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Long Branch is a city in Monmouth County, New Jersey, United States. As of the United States 2000 Census, the city population was 40,340.
Long Branch was formed on April 11, 1867, as the Long Branch Commission, from portions of Ocean Township. Long Branch was incorporated as a city by an Act of the New Jersey Legislature on April 8, 1903, based on the results of a referendum, replacing the Long Branch Commission.
Long Branch was a beach resort town in the late 18th century. In the 19th century it was a "Hollywood" of the east, where some of the greatest theatrical and other performers of the day gathered and performed.
It was visited by presidents Chester A. Arthur, James A. Garfield, Ulysses S. Grant, Benjamin Harrison, Rutherford B. Hayes, William McKinley, and Woodrow Wilson. Seven Presidents Park, a park near the beach, is named in honor of their visits. The Church of the Presidents, where all seven worshiped, is the only structure left in Long Branch associated with them.
President Garfield was brought to Long Branch in the hope that the fresh air and quiet might aid his recovery after being shot on July 2, 1881, an incident that left the assassin's bullet lodged in his spine. He died here on September 19, 1881, exactly two months before his 50th birthday. The Garfield Tea House, built from railroad ties that carried Garfield's train, is in Elberon. The famous Long Branch Saloon of the American Old West, located in Dodge City, Kansas, was originally named that by its first owner, William Harris, who had moved west from Long Branch, New Jersey, his hometown.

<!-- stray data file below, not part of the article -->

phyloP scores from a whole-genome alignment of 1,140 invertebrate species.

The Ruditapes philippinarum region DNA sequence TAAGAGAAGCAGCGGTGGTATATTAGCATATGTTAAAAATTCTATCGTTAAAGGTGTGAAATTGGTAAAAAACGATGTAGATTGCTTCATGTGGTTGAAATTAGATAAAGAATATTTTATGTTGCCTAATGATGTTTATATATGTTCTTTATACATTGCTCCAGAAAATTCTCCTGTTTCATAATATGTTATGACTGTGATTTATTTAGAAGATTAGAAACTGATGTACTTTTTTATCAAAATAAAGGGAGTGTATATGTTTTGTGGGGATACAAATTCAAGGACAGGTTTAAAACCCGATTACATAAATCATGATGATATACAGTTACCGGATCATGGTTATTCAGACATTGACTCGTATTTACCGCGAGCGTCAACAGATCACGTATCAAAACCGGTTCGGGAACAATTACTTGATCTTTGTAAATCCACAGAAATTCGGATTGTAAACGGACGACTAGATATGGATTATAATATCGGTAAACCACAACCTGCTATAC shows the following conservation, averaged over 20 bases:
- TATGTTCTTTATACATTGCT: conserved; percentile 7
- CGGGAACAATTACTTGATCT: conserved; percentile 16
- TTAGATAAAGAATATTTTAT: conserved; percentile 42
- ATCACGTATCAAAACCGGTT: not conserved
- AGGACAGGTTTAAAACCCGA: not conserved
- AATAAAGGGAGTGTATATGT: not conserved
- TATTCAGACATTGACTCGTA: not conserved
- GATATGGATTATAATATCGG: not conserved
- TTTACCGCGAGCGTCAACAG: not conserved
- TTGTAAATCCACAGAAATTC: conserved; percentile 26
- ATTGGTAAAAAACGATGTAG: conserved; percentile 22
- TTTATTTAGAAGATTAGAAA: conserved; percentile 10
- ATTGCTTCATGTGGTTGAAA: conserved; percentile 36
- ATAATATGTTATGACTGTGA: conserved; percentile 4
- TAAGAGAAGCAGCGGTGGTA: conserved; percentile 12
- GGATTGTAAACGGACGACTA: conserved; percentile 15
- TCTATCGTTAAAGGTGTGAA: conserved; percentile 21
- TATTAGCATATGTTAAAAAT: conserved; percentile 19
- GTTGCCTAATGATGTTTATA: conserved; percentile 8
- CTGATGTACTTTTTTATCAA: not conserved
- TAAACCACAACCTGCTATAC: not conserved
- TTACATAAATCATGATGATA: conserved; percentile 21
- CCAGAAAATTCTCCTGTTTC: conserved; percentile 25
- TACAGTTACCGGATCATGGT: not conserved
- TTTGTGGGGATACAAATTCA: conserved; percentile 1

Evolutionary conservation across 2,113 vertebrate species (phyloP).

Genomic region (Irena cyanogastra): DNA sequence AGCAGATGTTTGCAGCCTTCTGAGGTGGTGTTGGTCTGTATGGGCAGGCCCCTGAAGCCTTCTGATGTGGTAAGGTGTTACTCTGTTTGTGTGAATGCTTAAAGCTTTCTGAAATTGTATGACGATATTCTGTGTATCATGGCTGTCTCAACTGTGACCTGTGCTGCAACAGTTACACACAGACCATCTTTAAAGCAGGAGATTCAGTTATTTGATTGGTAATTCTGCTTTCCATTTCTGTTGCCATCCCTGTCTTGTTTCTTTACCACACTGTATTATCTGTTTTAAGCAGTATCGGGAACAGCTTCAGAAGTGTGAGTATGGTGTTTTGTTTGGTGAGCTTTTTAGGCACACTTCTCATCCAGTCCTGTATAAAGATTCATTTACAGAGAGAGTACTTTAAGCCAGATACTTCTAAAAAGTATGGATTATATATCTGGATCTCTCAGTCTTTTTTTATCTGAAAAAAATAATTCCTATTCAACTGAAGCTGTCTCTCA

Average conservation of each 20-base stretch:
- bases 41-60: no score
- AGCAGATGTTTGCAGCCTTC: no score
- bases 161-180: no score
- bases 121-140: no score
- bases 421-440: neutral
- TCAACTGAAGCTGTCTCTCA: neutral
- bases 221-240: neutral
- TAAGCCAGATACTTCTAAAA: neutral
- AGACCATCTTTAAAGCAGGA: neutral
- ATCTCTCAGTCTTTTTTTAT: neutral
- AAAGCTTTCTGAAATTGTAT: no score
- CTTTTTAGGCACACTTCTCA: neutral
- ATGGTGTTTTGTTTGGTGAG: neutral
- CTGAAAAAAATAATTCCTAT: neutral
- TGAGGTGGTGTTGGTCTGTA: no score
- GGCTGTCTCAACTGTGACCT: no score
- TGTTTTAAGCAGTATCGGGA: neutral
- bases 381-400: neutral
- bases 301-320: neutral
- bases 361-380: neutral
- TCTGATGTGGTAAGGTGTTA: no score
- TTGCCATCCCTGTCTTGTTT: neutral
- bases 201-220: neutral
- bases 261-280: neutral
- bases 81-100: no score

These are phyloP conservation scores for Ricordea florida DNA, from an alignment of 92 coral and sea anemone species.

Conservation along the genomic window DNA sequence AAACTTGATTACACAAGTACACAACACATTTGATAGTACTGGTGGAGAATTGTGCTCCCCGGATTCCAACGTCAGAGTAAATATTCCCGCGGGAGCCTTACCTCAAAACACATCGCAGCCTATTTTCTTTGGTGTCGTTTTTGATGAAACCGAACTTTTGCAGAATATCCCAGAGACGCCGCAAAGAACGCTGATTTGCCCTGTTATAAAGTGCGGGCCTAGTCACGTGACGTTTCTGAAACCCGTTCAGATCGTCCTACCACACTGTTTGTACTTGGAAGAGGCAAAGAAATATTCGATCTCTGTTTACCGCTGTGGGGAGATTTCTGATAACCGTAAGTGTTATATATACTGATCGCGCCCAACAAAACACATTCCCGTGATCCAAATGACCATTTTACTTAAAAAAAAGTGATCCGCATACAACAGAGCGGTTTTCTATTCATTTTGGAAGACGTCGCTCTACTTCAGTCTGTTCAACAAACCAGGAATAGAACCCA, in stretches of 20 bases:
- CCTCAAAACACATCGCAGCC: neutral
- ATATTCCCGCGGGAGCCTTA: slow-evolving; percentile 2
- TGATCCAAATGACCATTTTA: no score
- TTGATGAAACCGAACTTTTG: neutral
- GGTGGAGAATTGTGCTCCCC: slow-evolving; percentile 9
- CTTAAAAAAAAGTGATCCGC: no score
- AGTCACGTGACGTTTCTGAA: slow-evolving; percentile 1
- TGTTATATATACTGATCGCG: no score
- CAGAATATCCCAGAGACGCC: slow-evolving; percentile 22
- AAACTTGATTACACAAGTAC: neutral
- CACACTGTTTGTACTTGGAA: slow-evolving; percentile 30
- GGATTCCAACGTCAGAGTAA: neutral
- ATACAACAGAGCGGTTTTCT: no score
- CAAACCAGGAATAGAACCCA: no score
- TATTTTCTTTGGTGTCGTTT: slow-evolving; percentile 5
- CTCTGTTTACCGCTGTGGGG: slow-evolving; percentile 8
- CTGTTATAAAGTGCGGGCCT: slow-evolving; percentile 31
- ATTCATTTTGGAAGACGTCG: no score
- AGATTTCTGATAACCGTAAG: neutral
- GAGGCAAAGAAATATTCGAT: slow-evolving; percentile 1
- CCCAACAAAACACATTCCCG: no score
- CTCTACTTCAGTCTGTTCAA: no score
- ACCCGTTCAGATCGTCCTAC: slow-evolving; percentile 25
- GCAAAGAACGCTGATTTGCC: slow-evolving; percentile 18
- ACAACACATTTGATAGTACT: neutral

Originally a resort town with a few hotels and large estates and many farms in the early 20th century, Long Branch grew in population. Italian, Irish and Jewish immigrants settled in during this period. By the 1950s, Long Branch like many other towns had developed new residential spots and housing to make room for the growing population. Many of the former farms of Long Branch were transformed into residential "suburbs". Many of the estates and a few old historic resorts (with the addition of many new ones) still remain.
With the ascendancy of Hollywood in California as a film capital, Long Branch lost much of its activity as a theater spot. Parts of traditional living areas with old houses were altered to support private projects by eminent domain legislation.
Long Branch still continues however to be a popular resort area. Many people from New York City travel or settle in to the area to escape the crowded city and enjoy the benefits of Long Branch's beaches. The area also attracts some tourists from the Philadelphia area as well.
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